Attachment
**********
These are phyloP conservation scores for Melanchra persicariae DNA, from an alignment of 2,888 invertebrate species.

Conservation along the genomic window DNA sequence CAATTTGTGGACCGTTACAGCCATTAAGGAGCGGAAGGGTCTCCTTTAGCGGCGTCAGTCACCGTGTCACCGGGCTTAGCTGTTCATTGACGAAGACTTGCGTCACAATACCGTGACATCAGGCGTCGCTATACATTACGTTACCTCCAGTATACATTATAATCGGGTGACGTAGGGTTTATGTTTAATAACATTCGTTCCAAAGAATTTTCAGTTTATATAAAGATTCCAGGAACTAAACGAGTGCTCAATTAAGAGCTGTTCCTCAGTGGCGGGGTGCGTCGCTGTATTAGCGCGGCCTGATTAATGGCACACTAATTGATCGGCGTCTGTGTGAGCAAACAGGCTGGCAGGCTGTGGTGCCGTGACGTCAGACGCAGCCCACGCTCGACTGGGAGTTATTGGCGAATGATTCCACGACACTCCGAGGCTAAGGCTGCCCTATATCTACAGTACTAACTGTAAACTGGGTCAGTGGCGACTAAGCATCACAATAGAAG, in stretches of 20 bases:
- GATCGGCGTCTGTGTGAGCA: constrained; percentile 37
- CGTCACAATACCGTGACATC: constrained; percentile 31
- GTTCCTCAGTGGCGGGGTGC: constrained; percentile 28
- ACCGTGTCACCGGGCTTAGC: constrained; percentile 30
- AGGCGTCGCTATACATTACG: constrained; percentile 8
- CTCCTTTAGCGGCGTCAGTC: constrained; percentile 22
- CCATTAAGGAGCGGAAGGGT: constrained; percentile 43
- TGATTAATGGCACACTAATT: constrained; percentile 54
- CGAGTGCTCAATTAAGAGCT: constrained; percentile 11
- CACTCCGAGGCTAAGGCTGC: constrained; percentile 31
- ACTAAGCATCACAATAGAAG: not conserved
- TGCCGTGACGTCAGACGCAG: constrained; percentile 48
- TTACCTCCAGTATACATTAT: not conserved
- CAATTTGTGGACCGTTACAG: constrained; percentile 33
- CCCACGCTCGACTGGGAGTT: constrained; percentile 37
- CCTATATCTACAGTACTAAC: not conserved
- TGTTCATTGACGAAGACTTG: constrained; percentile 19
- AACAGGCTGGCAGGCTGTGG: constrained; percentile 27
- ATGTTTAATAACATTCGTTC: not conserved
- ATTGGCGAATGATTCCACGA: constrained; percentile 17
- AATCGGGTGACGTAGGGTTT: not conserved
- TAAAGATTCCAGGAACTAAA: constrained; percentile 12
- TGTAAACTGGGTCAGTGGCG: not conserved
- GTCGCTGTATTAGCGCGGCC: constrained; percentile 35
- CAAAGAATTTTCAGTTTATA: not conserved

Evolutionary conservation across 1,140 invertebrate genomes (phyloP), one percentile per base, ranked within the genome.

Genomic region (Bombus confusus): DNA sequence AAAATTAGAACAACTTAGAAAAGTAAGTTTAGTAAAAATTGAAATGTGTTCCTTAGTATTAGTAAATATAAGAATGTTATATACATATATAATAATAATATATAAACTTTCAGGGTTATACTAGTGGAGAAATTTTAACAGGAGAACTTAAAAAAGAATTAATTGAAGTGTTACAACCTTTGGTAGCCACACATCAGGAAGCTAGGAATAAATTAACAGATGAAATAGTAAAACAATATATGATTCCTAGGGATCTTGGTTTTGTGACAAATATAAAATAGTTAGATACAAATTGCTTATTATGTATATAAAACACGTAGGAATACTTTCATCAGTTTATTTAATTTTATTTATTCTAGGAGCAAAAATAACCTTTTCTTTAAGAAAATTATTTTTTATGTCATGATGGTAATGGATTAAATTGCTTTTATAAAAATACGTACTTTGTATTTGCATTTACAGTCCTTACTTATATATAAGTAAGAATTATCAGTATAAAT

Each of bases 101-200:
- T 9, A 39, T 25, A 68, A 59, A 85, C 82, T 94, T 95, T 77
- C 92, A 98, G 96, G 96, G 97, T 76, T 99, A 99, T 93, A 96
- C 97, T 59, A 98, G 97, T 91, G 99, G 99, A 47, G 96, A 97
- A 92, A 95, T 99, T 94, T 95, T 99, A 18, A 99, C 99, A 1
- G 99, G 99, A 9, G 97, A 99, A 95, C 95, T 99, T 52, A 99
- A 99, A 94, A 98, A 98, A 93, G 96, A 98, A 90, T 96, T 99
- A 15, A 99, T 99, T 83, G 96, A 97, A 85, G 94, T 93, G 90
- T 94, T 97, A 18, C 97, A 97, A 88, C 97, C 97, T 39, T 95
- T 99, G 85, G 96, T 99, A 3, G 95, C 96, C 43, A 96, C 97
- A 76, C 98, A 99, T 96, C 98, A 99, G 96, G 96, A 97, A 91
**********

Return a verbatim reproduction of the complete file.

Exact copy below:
These are phyloP conservation scores for Melanchra persicariae DNA, from an alignment of 2,888 invertebrate species.

Conservation along the genomic window DNA sequence CAATTTGTGGACCGTTACAGCCATTAAGGAGCGGAAGGGTCTCCTTTAGCGGCGTCAGTCACCGTGTCACCGGGCTTAGCTGTTCATTGACGAAGACTTGCGTCACAATACCGTGACATCAGGCGTCGCTATACATTACGTTACCTCCAGTATACATTATAATCGGGTGACGTAGGGTTTATGTTTAATAACATTCGTTCCAAAGAATTTTCAGTTTATATAAAGATTCCAGGAACTAAACGAGTGCTCAATTAAGAGCTGTTCCTCAGTGGCGGGGTGCGTCGCTGTATTAGCGCGGCCTGATTAATGGCACACTAATTGATCGGCGTCTGTGTGAGCAAACAGGCTGGCAGGCTGTGGTGCCGTGACGTCAGACGCAGCCCACGCTCGACTGGGAGTTATTGGCGAATGATTCCACGACACTCCGAGGCTAAGGCTGCCCTATATCTACAGTACTAACTGTAAACTGGGTCAGTGGCGACTAAGCATCACAATAGAAG, in stretches of 20 bases:
- GATCGGCGTCTGTGTGAGCA: constrained; percentile 37
- CGTCACAATACCGTGACATC: constrained; percentile 31
- GTTCCTCAGTGGCGGGGTGC: constrained; percentile 28
- ACCGTGTCACCGGGCTTAGC: constrained; percentile 30
- AGGCGTCGCTATACATTACG: constrained; percentile 8
- CTCCTTTAGCGGCGTCAGTC: constrained; percentile 22
- CCATTAAGGAGCGGAAGGGT: constrained; percentile 43
- TGATTAATGGCACACTAATT: constrained; percentile 54
- CGAGTGCTCAATTAAGAGCT: constrained; percentile 11
- CACTCCGAGGCTAAGGCTGC: constrained; percentile 31
- ACTAAGCATCACAATAGAAG: not conserved
- TGCCGTGACGTCAGACGCAG: constrained; percentile 48
- TTACCTCCAGTATACATTAT: not conserved
- CAATTTGTGGACCGTTACAG: constrained; percentile 33
- CCCACGCTCGACTGGGAGTT: constrained; percentile 37
- CCTATATCTACAGTACTAAC: not conserved
- TGTTCATTGACGAAGACTTG: constrained; percentile 19
- AACAGGCTGGCAGGCTGTGG: constrained; percentile 27
- ATGTTTAATAACATTCGTTC: not conserved
- ATTGGCGAATGATTCCACGA: constrained; percentile 17
- AATCGGGTGACGTAGGGTTT: not conserved
- TAAAGATTCCAGGAACTAAA: constrained; percentile 12
- TGTAAACTGGGTCAGTGGCG: not conserved
- GTCGCTGTATTAGCGCGGCC: constrained; percentile 35
- CAAAGAATTTTCAGTTTATA: not conserved

Evolutionary conservation across 1,140 invertebrate genomes (phyloP), one percentile per base, ranked within the genome.

Genomic region (Bombus confusus): DNA sequence AAAATTAGAACAACTTAGAAAAGTAAGTTTAGTAAAAATTGAAATGTGTTCCTTAGTATTAGTAAATATAAGAATGTTATATACATATATAATAATAATATATAAACTTTCAGGGTTATACTAGTGGAGAAATTTTAACAGGAGAACTTAAAAAAGAATTAATTGAAGTGTTACAACCTTTGGTAGCCACACATCAGGAAGCTAGGAATAAATTAACAGATGAAATAGTAAAACAATATATGATTCCTAGGGATCTTGGTTTTGTGACAAATATAAAATAGTTAGATACAAATTGCTTATTATGTATATAAAACACGTAGGAATACTTTCATCAGTTTATTTAATTTTATTTATTCTAGGAGCAAAAATAACCTTTTCTTTAAGAAAATTATTTTTTATGTCATGATGGTAATGGATTAAATTGCTTTTATAAAAATACGTACTTTGTATTTGCATTTACAGTCCTTACTTATATATAAGTAAGAATTATCAGTATAAAT

Each of bases 101-200:
- T 9, A 39, T 25, A 68, A 59, A 85, C 82, T 94, T 95, T 77
- C 92, A 98, G 96, G 96, G 97, T 76, T 99, A 99, T 93, A 96
- C 97, T 59, A 98, G 97, T 91, G 99, G 99, A 47, G 96, A 97
- A 92, A 95, T 99, T 94, T 95, T 99, A 18, A 99, C 99, A 1
- G 99, G 99, A 9, G 97, A 99, A 95, C 95, T 99, T 52, A 99
- A 99, A 94, A 98, A 98, A 93, G 96, A 98, A 90, T 96, T 99
- A 15, A 99, T 99, T 83, G 96, A 97, A 85, G 94, T 93, G 90
- T 94, T 97, A 18, C 97, A 97, A 88, C 97, C 97, T 39, T 95
- T 99, G 85, G 96, T 99, A 3, G 95, C 96, C 43, A 96, C 97
- A 76, C 98, A 99, T 96, C 98, A 99, G 96, G 96, A 97, A 91